Social Enterprises: A Revolution under the Radar

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Social Enterprises: A Revolution under the Radar

09:00 15 August in Blog, Social Enterprise

Until recently, entrepreneurs and businesses interested in being socially responsible had limited – and unsatisfactory – choices.

If they set up as traditional for-profit corporations, there were serious restrictions on straying from the existing model of maximizing shareholder value. If they set up as nonprofit corporations, they endangered their tax exemptions if the primary purpose was to make money from businesses unrelated to the stated charitable objectives.

That’s all changed – swiftly – in the past few years. There’s been a quiet movement sweeping across the United States and gaining support across party lines in state legislatures.

California has been among the states leading the way for radically new hybrid structures for businesses: social enterprises.

In January 2012 California became the sixth U.S. jurisdiction to authorize a new type of for-profit company called a “Benefit Corporation,” and it was the first in the nation to permit the formation of a for-profit “Flexible Purpose Corporation.”

          Why Couldn’t Businesses be Socially Responsible?

It’s not an understatement to call these new developments in corporate law revolutionary.

The bedrock principle of business law has been that a for-profit corporation has just one purpose: to make money. That’s why it’s a “for-profit” legal entity. This is not just a consensus in the business community. It’s a key part of state law that authorizes the creation of traditional for-profit corporations. The board of directors has a legal duty to take action and make decisions for this purpose.

For-profits can promote socially conscious causes so long as these decisions and activities further the long-term goal of economically benefiting the shareholders. If not, stock owners can sue them for breach of duty.

          Beginnings of the Change: The New Social Enterprise Movement

The regular for-profit corporation model is still the legal format used by the overwhelming number of businesses in the United States. But the push to allow broader purposes within the for-profit corporate form is quickly taking hold.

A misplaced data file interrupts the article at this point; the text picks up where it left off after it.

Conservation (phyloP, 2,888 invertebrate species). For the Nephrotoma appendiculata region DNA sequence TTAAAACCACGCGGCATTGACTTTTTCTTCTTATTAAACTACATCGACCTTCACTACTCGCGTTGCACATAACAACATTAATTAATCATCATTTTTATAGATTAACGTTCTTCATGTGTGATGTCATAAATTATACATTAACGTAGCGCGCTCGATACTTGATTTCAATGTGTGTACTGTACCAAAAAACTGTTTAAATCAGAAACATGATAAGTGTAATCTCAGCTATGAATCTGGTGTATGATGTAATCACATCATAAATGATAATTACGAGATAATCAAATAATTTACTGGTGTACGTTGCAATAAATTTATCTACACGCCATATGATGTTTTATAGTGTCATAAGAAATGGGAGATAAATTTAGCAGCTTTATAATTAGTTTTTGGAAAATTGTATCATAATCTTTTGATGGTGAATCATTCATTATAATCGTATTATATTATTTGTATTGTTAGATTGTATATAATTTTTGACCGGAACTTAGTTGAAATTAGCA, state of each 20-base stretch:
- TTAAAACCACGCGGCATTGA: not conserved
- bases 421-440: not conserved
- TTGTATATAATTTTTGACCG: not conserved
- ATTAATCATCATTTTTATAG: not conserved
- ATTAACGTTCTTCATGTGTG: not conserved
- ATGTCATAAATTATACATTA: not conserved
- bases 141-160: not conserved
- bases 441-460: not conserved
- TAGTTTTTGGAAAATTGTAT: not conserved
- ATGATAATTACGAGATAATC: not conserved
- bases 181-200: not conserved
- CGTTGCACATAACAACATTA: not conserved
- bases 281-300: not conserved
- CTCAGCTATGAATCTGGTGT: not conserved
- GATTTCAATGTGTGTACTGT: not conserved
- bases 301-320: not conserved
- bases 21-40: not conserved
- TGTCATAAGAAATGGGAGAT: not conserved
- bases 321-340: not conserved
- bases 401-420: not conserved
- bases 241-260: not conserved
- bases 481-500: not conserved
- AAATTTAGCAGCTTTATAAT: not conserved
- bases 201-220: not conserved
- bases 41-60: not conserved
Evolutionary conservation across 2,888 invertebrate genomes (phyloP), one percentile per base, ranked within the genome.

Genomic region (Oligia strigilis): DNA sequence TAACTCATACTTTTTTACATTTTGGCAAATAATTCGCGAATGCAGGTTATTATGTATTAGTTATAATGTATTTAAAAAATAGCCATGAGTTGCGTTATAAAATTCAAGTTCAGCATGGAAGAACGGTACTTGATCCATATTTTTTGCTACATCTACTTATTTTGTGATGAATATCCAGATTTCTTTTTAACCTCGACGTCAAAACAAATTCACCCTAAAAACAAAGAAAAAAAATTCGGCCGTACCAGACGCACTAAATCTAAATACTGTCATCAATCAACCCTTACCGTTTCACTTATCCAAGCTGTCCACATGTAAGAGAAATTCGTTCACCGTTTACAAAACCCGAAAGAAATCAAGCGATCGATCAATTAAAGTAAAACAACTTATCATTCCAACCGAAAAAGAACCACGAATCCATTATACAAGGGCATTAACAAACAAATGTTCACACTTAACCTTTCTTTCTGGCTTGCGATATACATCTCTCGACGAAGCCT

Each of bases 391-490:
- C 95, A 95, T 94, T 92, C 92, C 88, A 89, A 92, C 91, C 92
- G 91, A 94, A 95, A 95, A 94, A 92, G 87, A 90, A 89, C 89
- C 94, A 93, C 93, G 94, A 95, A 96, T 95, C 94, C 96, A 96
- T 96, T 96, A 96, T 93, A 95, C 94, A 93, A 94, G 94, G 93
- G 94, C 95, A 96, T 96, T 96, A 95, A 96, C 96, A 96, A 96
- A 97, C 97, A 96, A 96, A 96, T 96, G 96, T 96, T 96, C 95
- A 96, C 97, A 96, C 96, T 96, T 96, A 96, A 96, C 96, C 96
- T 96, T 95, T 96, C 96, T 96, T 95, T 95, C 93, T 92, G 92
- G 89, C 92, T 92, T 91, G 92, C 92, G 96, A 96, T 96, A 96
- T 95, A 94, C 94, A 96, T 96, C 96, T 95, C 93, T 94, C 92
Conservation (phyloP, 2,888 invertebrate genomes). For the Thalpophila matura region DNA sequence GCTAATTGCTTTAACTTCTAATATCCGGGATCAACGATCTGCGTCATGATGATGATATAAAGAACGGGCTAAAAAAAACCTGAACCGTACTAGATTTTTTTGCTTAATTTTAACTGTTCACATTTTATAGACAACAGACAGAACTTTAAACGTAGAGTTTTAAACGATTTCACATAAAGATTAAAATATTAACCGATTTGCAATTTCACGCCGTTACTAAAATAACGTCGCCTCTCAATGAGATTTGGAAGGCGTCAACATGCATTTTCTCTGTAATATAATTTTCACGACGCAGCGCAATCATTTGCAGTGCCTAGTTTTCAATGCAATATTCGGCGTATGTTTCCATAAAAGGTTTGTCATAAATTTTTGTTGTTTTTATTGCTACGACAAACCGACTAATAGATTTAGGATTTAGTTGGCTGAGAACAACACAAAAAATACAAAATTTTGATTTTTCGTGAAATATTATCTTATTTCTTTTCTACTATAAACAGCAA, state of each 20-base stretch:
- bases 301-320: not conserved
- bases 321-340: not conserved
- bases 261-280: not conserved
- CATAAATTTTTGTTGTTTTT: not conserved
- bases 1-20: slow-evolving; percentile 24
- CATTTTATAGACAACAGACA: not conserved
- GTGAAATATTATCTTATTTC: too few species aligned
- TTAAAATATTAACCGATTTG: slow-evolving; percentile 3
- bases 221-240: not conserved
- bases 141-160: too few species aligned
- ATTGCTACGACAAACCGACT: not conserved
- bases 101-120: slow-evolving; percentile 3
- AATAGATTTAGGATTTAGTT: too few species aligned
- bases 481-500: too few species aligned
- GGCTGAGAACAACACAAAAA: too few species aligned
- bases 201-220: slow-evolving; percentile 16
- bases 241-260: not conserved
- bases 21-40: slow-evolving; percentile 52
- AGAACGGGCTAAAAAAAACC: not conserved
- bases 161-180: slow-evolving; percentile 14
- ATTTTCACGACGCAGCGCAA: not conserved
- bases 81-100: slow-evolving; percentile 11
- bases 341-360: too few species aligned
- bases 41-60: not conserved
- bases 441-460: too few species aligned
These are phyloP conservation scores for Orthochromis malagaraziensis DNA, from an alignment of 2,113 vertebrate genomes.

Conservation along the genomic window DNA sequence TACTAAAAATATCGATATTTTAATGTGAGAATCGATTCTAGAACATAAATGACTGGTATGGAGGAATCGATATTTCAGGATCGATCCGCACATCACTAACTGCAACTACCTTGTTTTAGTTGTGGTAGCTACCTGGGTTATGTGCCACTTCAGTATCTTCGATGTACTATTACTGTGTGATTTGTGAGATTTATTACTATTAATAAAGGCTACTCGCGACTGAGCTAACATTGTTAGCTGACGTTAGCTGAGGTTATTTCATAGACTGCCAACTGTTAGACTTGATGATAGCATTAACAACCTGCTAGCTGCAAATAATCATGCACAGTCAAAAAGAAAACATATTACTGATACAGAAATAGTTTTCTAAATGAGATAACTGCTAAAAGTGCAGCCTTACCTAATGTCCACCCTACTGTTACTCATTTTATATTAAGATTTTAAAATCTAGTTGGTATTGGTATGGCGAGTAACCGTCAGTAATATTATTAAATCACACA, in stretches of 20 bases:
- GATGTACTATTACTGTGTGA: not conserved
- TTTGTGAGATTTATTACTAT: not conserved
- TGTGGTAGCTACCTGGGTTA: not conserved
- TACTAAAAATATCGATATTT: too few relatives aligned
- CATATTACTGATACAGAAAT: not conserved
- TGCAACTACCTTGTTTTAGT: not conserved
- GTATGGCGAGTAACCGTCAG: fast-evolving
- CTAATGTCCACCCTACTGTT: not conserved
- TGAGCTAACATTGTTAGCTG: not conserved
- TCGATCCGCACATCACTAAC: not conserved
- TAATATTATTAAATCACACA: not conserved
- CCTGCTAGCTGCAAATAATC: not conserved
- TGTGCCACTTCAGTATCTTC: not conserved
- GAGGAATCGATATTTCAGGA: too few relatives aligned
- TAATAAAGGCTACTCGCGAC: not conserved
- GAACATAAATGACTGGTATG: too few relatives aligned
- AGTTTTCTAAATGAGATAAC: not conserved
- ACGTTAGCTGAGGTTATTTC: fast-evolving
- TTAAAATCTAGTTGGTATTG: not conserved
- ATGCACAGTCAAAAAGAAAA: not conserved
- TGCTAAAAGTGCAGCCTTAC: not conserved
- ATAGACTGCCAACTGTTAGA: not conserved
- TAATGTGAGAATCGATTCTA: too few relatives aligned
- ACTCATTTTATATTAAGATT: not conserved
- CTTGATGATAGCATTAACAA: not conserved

Of course, this change could not occur without state legislation expressly authorizing these new types of for-profit corporations. Starting just a few years ago, state after state has jumped on the bandwagon to create a new hybrid corporate entity: a benefit corporation.

To date, some 26 states have enacted laws authorizing the formation of benefit corporations, and another 14 are considering taking this step.

All of this action was helped along by forward-looking state legislators and governors. In mid-2013, Delaware – perhaps the most influential state in the nation for corporate matters – enacted benefit corporation legislation. Its governor,  Jack Martell, described this landmark legislation as “. . . an innovative approach to using market forces to solve our most challenging problems.”

And the heads of hundreds of social enterprises hailed this achievement by issuing a dramatic Open Letter, urging other existing corporations and startups to come on board: ” Along with Governor Martell, we celebrate a new freedom to build businesses with a higher purpose than simply maximizing profit . . . We are part of a growing movement of business leaders that see this as a big market opportunity, because a large and increasing number of people want to support a better way to do business – better for our workers, better for our communities, better for our environment.”

We, too, are growing this movement. For Purpose Law Group is one of only a few law firms in California specializing in assisting social entrepreneurs in forming their business as a Benefit or a Flexible Purpose Corporation, or in converting a current traditional corporation into one of these new forms.

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